There was instability and intolerance in Liberia, which improved a little when the civil war ended in 2003. Also, I knew that here I could study while also working. In Liberia, if you are studying you cannot also work. I’m studying architecture at the New York City College of Technology, and I care for a Jewish man on the weekends.
Have you seen the increase in anti-Semitism and crime in Crown Heights?
I don’t see it myself, but I do hear about it on the news. I think it stems from the fact that many people in Crown Heights lived here their whole lives and were raised only among their own kind. They’ve had very limited exposure to anyone different from themselves. So anyone even a little bit different is not accepted. They are almost scared of people who are different and don’t trust them.
How can we decrease this fear of people who are different?
Educate people about people from other cultures and teach them that all religions are good.
What is the attitude of most Muslims toward Israel?
My attitude is, I don’t like the bombing and killing on both sides; both Israelis and Palestinians are guilty of that.
You are a religious Muslim; you pray five times a day and fast for Ramadan. What were you taught about Jews?
In the Koran, Jews are called the people of the book.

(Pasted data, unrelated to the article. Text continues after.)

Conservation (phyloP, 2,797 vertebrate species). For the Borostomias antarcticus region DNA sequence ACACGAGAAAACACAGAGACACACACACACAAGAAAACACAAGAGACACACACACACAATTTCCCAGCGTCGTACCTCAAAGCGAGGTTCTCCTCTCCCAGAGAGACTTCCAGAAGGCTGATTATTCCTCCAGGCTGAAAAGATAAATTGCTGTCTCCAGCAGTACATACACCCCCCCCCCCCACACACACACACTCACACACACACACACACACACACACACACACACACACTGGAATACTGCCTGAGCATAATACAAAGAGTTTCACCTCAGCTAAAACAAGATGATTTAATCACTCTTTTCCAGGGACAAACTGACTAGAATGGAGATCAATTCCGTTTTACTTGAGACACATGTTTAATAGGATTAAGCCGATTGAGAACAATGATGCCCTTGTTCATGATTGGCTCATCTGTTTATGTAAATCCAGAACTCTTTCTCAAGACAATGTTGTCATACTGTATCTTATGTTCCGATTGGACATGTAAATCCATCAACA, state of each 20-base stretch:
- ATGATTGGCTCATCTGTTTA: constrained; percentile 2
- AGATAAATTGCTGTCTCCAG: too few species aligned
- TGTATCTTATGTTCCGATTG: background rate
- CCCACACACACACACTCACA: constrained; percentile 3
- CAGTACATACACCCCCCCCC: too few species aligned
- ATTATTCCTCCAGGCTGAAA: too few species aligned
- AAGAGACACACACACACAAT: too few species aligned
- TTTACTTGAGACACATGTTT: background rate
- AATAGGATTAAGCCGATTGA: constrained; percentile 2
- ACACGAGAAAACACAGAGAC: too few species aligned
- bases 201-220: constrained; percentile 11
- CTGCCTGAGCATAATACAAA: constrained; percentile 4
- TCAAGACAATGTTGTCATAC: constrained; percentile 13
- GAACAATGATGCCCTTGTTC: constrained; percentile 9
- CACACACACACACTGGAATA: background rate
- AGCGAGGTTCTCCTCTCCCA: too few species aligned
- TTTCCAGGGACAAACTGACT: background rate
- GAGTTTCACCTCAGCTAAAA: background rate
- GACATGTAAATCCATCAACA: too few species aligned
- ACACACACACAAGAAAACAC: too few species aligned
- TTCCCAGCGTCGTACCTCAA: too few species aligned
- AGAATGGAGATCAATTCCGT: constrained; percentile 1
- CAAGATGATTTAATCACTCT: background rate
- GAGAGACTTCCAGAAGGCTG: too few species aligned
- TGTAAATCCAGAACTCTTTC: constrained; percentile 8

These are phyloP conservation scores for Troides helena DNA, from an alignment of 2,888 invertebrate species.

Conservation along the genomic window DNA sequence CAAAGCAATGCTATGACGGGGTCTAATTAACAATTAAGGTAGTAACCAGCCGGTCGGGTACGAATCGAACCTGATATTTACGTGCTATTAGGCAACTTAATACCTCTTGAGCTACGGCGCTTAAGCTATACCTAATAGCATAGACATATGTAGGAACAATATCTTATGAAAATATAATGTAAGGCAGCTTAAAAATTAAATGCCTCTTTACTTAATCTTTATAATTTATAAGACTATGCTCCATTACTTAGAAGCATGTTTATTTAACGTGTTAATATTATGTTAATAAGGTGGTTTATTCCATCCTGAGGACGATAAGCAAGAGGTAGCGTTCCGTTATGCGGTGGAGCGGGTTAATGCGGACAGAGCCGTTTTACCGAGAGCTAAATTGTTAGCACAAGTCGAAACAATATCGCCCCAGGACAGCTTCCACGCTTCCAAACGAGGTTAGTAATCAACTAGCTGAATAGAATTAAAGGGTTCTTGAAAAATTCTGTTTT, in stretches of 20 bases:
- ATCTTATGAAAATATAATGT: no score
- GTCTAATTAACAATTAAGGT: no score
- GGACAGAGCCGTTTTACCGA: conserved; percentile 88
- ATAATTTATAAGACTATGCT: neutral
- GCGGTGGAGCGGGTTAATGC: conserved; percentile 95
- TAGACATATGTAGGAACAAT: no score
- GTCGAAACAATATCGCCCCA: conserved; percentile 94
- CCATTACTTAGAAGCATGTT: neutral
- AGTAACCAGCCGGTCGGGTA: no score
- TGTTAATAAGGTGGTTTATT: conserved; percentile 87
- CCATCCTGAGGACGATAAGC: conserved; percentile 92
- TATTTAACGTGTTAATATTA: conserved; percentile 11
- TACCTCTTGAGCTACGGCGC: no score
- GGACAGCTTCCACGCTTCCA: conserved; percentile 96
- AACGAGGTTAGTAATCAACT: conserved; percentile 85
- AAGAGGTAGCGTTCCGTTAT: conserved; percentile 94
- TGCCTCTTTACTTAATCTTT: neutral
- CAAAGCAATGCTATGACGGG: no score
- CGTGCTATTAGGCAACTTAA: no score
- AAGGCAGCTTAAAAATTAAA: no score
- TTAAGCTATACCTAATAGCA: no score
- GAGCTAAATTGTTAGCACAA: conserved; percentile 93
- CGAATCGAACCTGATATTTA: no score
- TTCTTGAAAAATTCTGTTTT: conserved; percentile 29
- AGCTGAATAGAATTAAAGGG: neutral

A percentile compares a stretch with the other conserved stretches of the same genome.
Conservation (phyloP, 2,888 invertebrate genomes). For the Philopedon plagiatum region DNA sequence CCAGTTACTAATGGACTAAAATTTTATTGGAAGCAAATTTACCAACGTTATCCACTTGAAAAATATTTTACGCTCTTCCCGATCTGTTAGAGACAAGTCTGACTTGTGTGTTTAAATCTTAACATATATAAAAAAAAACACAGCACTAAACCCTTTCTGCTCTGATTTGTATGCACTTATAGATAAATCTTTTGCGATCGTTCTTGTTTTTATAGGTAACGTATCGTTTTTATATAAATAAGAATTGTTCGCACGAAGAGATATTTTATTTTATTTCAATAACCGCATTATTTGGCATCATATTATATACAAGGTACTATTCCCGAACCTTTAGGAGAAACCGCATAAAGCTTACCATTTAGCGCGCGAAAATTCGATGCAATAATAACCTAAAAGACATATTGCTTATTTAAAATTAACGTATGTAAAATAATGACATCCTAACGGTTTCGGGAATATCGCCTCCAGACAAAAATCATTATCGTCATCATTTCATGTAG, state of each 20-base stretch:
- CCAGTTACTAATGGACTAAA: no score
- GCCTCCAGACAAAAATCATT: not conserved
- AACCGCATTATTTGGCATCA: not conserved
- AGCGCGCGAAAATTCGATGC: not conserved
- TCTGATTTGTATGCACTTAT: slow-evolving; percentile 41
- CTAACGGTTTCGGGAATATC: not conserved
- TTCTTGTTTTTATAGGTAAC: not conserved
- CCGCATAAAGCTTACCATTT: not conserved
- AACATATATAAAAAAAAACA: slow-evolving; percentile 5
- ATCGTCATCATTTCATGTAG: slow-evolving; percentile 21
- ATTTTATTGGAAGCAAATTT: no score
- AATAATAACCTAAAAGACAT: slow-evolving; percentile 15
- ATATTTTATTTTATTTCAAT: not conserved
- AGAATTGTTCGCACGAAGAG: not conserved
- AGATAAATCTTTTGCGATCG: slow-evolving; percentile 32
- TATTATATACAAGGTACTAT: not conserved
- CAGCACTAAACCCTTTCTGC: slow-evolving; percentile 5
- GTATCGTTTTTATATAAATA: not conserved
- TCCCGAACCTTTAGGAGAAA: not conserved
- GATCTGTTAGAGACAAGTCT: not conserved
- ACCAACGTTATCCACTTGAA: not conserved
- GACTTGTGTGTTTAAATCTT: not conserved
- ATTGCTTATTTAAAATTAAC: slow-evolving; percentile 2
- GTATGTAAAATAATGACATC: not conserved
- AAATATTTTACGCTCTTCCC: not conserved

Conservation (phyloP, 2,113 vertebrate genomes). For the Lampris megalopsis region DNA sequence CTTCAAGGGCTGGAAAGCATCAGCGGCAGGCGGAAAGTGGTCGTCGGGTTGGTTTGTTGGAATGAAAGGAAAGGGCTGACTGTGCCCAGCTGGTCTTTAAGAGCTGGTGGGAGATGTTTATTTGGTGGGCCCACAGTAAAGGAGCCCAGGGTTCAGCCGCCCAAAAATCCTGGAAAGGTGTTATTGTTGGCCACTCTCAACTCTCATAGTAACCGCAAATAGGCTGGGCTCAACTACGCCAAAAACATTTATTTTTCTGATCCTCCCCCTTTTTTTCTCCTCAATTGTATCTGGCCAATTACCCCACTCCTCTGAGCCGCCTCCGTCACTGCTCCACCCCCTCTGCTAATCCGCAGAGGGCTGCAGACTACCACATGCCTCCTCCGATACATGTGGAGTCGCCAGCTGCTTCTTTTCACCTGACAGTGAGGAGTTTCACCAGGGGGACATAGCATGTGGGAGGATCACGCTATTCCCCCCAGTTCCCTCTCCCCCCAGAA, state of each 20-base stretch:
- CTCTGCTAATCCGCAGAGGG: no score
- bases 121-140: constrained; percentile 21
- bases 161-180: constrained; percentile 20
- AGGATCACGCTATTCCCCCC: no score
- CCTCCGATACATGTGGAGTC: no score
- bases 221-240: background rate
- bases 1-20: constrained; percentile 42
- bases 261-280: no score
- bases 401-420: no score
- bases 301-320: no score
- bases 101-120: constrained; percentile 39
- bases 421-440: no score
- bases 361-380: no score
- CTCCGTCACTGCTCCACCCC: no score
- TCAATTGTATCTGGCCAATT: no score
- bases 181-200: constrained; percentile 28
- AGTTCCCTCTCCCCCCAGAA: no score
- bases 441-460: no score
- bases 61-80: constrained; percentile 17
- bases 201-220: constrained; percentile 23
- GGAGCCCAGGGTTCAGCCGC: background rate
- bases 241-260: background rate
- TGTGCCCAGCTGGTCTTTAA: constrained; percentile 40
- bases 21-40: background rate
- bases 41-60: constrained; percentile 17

That’s a nice compliment. Anything else about us in the Koran?
I’d rather not say.
Did you ever get into a conflict with a Jew?
Never. I don’t fight. I talk with people.
How does your Muslim family feel about you working for Jews on the weekends?
They don’t care about that, as long as I have work that is legal and morally upright.
Marie Pierrelouis, 55, came to the U.S. from Haiti 16 years ago because she felt it was safer than her native country, with lower rates of kidnapping and other crimes.
Do you know a lot of Jews? What has been your experience with Jews?
I’ve been a home health care aide for Jewish people for 12 years now. I prefer to work with Jewish people. It’s different; they treat you better. Also, my husband works at Methodist Hospital and is friends with his Jewish co-workers.
Have you noticed an uptick in violence against Jews in Crown Heights, and do you feel it is due to anti-Semitism?